The most common New Year’s resolution is to stay fit and healthy. Does that include fit and healthy eyes? I bet you never thought about your eyes needing to be fit and healthy. As we discussed in our last blog post, our vision is vital. How are we supposed to take care of our eyes and vision? The easiest start to maintaining excellent eye health is a comprehensive eye examination. This simple task can have both sight and life-saving implications. Yet one striking fact remains: people continue to take their eyesight for granted.
Many people believe that as long as they can “see fine” or as long as their children pass a screening with an eye chart, their eyes must be fine. That is one of the greatest myths in society today. The eyes are considered to be two of the most complex organs of the body. With all those working parts, it’s should be no surprise that nearly half of the brain is dedicated to vision. The eyes are directly connected to the brain via the optic nerves. These cranial nerve connections mean that we cannot, in our current medical technology, transplant an entire eye. Think about that for a moment, we can transplant lungs, kidneys, hearts and livers, but not our eyes. Why is it then that we don’t take better, more regular care of them? One reason is that very few eye diseases have outward “seeable” symptoms.
The eyes can suffer considerable silent damage from diseases such as diabetes, high cholesterol, and high blood pressure. There are many cases where an optometrist has been able to see signs of these diseases before patients even go to their primary care doctor for a diagnosis. Why is that? The examples of diseases that I have given all have one thing in common: they are vascular diseases. The eyes have some of the tiniest and finest networks of blood vessels in the entire body. This makes them more susceptible to these diseases and can thus be used as early indicators that something is wrong. Left untreated, the impact on these tiny blood vessels can lead to permanent vision loss.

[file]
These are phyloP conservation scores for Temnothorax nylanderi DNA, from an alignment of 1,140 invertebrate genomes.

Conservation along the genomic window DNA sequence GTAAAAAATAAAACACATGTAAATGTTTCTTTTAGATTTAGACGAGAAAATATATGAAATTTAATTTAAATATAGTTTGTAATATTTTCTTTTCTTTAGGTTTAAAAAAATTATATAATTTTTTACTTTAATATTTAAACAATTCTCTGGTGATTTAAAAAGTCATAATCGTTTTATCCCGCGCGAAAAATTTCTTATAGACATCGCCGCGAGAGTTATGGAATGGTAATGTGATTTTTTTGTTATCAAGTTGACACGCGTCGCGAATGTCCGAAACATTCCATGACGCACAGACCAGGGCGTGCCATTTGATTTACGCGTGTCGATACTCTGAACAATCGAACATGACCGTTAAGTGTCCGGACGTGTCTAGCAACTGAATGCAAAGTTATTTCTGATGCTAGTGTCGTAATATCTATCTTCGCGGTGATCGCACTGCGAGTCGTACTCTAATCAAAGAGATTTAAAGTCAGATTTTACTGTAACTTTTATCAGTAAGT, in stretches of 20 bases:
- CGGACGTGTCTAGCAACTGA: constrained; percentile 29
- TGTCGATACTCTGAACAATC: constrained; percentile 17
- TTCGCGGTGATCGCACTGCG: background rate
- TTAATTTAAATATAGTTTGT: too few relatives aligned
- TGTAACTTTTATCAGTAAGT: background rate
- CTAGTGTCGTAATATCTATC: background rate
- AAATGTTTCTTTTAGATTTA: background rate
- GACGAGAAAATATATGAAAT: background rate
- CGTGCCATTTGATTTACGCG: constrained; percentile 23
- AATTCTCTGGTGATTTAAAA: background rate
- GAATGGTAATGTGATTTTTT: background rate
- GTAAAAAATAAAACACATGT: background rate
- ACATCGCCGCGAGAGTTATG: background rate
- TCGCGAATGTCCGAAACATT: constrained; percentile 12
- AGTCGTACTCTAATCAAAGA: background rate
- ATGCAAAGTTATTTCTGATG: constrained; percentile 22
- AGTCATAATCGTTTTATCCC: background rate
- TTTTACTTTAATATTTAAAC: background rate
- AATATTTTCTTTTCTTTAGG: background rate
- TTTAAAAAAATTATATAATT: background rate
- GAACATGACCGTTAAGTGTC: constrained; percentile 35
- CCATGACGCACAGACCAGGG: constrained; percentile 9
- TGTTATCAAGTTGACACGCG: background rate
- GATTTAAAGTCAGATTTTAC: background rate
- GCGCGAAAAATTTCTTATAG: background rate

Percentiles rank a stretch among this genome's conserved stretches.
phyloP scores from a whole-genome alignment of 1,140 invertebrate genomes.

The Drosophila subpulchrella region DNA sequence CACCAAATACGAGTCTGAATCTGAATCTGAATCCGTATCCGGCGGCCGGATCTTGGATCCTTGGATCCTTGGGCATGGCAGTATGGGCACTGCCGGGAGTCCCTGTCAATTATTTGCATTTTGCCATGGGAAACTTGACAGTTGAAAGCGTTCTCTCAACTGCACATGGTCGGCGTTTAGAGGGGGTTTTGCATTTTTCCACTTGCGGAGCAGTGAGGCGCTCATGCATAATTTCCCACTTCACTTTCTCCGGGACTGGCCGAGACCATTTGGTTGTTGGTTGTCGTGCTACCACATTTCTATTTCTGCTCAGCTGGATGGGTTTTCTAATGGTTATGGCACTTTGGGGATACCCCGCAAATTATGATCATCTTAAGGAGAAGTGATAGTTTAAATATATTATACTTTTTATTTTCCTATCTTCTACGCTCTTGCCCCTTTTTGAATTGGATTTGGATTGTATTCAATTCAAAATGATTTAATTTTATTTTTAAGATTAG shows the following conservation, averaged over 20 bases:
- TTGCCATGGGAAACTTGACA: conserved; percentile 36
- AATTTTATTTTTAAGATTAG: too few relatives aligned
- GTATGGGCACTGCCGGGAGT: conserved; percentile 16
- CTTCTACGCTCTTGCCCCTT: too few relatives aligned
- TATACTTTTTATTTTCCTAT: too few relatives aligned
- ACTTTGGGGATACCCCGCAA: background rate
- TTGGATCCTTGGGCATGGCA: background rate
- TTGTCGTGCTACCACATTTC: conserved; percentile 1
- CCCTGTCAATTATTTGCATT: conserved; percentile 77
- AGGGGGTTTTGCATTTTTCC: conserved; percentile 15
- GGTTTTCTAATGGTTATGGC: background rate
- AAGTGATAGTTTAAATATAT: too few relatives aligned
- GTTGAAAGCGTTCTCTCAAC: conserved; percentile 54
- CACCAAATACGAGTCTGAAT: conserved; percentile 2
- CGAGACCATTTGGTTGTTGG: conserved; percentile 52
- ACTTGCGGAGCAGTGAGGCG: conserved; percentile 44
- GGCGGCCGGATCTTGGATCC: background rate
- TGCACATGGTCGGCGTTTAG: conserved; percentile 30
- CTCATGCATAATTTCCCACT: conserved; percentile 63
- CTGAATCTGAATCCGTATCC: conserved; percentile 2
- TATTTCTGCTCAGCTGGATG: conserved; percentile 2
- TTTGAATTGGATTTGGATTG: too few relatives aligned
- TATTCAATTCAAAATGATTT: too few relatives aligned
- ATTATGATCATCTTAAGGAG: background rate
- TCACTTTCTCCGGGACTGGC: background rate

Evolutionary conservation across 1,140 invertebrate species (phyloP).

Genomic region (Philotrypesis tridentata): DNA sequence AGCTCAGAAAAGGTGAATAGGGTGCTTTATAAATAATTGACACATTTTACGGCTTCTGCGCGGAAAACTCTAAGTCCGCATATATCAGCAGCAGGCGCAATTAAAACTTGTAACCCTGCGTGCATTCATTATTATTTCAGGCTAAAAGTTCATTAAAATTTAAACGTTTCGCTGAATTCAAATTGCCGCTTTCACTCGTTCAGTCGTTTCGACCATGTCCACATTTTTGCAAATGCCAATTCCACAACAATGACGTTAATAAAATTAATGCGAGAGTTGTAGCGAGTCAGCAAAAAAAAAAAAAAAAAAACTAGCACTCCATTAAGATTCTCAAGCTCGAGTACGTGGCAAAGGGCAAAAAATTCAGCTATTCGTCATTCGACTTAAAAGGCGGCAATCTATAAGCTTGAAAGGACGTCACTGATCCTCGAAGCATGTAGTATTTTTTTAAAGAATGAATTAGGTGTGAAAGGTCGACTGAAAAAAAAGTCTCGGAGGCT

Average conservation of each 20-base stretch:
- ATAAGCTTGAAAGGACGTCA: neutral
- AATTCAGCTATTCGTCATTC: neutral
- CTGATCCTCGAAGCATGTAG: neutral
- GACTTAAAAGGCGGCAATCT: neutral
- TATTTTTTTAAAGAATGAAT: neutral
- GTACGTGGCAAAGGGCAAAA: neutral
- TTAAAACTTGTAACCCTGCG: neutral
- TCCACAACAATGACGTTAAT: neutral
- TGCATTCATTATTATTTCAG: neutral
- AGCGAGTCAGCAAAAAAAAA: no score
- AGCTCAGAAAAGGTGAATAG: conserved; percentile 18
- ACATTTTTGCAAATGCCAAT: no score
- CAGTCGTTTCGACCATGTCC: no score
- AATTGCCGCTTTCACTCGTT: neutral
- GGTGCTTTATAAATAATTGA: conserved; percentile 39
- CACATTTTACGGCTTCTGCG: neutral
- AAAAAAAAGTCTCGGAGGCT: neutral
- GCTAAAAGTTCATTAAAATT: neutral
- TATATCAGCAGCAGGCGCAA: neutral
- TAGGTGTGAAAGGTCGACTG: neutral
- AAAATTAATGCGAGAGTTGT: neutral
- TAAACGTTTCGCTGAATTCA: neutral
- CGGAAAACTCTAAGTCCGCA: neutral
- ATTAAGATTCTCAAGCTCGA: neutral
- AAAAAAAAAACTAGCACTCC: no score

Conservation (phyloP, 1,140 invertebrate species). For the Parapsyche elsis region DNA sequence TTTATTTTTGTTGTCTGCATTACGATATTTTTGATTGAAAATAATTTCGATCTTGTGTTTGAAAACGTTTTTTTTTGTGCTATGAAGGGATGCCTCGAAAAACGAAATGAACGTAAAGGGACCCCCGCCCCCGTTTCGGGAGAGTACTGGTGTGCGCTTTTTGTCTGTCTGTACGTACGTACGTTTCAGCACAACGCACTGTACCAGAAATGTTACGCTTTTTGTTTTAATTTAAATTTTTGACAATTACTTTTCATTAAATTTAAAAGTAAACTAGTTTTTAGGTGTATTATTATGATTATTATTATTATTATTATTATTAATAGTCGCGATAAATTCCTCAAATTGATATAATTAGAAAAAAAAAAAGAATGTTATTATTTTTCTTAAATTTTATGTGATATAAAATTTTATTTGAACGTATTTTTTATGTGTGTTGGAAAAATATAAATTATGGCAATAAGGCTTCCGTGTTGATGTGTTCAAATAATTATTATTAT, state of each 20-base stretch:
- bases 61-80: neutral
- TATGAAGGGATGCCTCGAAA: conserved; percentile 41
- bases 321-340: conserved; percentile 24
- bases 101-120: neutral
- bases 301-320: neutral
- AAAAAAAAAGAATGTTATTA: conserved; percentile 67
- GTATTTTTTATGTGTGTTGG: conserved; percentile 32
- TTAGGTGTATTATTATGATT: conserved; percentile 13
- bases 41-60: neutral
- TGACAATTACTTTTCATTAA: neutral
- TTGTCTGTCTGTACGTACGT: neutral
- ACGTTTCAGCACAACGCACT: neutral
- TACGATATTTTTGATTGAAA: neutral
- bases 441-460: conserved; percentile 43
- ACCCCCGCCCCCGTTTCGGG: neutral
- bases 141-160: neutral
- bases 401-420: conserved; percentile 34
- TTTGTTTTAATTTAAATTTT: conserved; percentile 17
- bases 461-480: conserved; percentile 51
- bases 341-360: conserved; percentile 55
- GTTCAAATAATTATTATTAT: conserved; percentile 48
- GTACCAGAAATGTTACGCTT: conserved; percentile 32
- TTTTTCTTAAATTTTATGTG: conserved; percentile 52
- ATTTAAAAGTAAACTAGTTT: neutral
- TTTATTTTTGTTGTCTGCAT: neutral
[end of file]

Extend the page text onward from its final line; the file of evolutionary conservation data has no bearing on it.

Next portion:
In children’s vision, nothing can substitute for a comprehensive eye exam. The most important reason: children, especially young children, don’t know what “normal” vision is supposed to look and feel like. They might not know what 20/20 vision looks like. They don’t know that words on a page are not supposed to blurry, or jump around. Pediatric and school screenings evaluate for clarity of vision and major eye turns and defects. While well-meaning, they are often performed by untrained volunteers and technicians. They miss the learning-related vision problems that can impact schoolwork. The American Optometric Association has estimated that nearly 75% of children with vision problems are not caught in a screening setting. Even more disturbing, the American Optometric Association found that nearly two-thirds of children found to have problems in school screenings do not obtain the evaluation and care that they need.
While these facts may be jarring, they can all be lessened. The effects of these conditions can even be prevented. A comprehensive eye examination can be one of the best things you can do for your health. Make great vision your New Year’s resolution. Is there something holding you back? Is it time? Is it money? Neither one of those should be a barrier to good eye care. We’ll discuss both of these potential roadblocks in my next blog post. Until then, don’t hesitate to call our office where our friendly staff can help schedule an appointment for you. They can help answer your questions. It could just save your sight-or life.